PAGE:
National emissions goals enshrined in the pact are voluntary, though binding transparency rules mean nations “risk a pariah status if they flout their pledges," according to Bledsoe, the former Clinton aide. “The heart of the deal is emissions monitoring. The only way we’re going to be able to compel compliance is through accurate data."
The IEA’s figures reflect the costs of nations reaching the voluntary commitments they made under the Paris program plus an estimate of what it would take to bring temperatures down to the 2-degree target.
“The 2 degree target as it stands now is very challenging to meet," Fatih Birol, director general of the IEA, said in Paris on 9 December. “We need to accelerate our efforts even further to reach 1.5 degrees."
The new system will place more rigorous requirements on the largest developing countries, such as China and India, to monitor and report their emissions and the progress made toward their targets. That’s important because developing nations account for more than half of global emissions and the agreement can’t succeed without them reducing their greenhouse gases.
“If people don’t know if others are delivering on their promises, it undermines trust in the whole framework and makes them reluctant to increase their cuts in the future," said Nick Mabey, chief executive officer of the UK policy analyst E3G, who as a climate adviser to former UK Prime Minister Tony Blair.
The new deal doesn’t take effect until 2020. Over the next five years, governments will have to complete the rules for the various mechanisms set up in the agreement on transparency and technology transfer. It won’t come into force until at least 55 parties, accounting for 55% of global emissions, have ratified it.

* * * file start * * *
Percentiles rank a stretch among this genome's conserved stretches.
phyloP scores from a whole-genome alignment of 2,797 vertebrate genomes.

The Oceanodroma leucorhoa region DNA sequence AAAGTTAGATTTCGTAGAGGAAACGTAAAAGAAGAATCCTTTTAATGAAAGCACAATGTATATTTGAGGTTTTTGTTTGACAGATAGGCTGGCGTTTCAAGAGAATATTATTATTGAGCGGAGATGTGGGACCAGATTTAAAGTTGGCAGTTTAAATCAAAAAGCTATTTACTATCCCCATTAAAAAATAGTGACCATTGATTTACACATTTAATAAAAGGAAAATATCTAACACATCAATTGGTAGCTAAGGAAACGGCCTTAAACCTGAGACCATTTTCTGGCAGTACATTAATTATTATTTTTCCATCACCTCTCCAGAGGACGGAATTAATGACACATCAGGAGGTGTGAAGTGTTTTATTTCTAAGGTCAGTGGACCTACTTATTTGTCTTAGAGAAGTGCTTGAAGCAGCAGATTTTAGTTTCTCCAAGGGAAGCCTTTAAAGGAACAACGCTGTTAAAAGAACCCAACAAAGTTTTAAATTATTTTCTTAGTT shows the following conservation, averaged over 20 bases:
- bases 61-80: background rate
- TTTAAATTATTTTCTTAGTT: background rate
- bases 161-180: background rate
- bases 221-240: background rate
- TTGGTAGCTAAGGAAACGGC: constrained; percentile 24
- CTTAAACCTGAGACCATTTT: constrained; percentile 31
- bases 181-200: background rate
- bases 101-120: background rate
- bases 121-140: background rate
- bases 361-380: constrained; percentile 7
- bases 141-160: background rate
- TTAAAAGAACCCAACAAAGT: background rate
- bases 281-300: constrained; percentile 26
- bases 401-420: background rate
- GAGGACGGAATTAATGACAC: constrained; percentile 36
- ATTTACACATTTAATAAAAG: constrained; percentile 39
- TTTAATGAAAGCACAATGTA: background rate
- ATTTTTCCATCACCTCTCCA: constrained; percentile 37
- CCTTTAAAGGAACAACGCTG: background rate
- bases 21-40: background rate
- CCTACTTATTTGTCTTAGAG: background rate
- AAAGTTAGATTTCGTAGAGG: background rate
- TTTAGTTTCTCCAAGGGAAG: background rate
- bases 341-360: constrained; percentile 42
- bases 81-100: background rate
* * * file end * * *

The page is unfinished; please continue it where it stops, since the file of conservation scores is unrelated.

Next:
“The main work is for every country to go through their domestic process to ratify and join the agreement," said Jake Schmidt, international program director at the Natural Resources Defense Council in Washington. As far as the UN process, “they basically have the guiding principles and need to write the detailed rule book."
Under the deal, every five years, starting in 2018, there would be a global assessment of whether combined efforts are sufficient. And from 2020, countries must update old pledges or prepare new ones, also every five years.
“Markets now have the clear signal they need to unleash the full force of human ingenuity and scale up investments that will generate low emissions and resilient growth," UN Secretary-General Ban Ki-Moon said in Paris after the talks concluded. “What was once unthinkable has now become unstoppable."
The deal also sent a longer-term signal to investors, saying nations should work toward “a balance between anthropogenic emissions by sources and removals by sinks of greenhouse gases in the second half of this century." That means that greenhouse gases from burning fossil fuels must be equal to those absorbed by planting trees and the facilities capturing carbon for permanent underground storage.
“Today we celebrate," said European Energy and Climate Commissioner Miguel Arias Canete. “Tomorrow we have to act." Bloomberg